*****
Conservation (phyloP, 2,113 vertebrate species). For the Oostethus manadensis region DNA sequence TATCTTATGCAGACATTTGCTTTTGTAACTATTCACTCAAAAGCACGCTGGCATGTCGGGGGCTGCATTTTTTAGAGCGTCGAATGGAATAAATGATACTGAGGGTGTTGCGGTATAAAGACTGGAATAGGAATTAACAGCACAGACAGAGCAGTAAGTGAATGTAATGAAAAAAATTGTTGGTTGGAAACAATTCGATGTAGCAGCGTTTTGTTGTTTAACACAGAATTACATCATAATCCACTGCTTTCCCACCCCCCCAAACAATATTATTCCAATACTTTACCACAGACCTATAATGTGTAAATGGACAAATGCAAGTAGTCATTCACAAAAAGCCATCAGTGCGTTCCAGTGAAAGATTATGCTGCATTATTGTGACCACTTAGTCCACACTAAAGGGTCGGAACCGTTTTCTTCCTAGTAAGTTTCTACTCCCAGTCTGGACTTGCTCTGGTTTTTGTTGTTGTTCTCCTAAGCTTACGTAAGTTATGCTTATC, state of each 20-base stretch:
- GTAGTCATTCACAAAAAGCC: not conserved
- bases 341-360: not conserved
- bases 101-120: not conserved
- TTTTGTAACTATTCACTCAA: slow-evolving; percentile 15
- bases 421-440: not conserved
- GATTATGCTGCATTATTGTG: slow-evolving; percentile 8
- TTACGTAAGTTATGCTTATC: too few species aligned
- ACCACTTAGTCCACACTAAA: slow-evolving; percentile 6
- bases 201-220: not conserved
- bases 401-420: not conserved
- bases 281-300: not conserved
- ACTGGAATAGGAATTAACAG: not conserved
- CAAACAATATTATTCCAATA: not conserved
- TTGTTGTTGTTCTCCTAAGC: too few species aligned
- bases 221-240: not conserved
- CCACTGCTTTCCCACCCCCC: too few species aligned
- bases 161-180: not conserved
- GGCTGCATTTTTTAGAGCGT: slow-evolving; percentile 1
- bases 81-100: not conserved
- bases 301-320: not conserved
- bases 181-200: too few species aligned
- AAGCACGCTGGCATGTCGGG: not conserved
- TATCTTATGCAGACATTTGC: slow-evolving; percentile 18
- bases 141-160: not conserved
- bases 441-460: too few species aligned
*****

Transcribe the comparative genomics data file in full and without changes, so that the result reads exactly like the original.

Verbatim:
Conservation (phyloP, 2,113 vertebrate species). For the Oostethus manadensis region DNA sequence TATCTTATGCAGACATTTGCTTTTGTAACTATTCACTCAAAAGCACGCTGGCATGTCGGGGGCTGCATTTTTTAGAGCGTCGAATGGAATAAATGATACTGAGGGTGTTGCGGTATAAAGACTGGAATAGGAATTAACAGCACAGACAGAGCAGTAAGTGAATGTAATGAAAAAAATTGTTGGTTGGAAACAATTCGATGTAGCAGCGTTTTGTTGTTTAACACAGAATTACATCATAATCCACTGCTTTCCCACCCCCCCAAACAATATTATTCCAATACTTTACCACAGACCTATAATGTGTAAATGGACAAATGCAAGTAGTCATTCACAAAAAGCCATCAGTGCGTTCCAGTGAAAGATTATGCTGCATTATTGTGACCACTTAGTCCACACTAAAGGGTCGGAACCGTTTTCTTCCTAGTAAGTTTCTACTCCCAGTCTGGACTTGCTCTGGTTTTTGTTGTTGTTCTCCTAAGCTTACGTAAGTTATGCTTATC, state of each 20-base stretch:
- GTAGTCATTCACAAAAAGCC: not conserved
- bases 341-360: not conserved
- bases 101-120: not conserved
- TTTTGTAACTATTCACTCAA: slow-evolving; percentile 15
- bases 421-440: not conserved
- GATTATGCTGCATTATTGTG: slow-evolving; percentile 8
- TTACGTAAGTTATGCTTATC: too few species aligned
- ACCACTTAGTCCACACTAAA: slow-evolving; percentile 6
- bases 201-220: not conserved
- bases 401-420: not conserved
- bases 281-300: not conserved
- ACTGGAATAGGAATTAACAG: not conserved
- CAAACAATATTATTCCAATA: not conserved
- TTGTTGTTGTTCTCCTAAGC: too few species aligned
- bases 221-240: not conserved
- CCACTGCTTTCCCACCCCCC: too few species aligned
- bases 161-180: not conserved
- GGCTGCATTTTTTAGAGCGT: slow-evolving; percentile 1
- bases 81-100: not conserved
- bases 301-320: not conserved
- bases 181-200: too few species aligned
- AAGCACGCTGGCATGTCGGG: not conserved
- TATCTTATGCAGACATTTGC: slow-evolving; percentile 18
- bases 141-160: not conserved
- bases 441-460: too few species aligned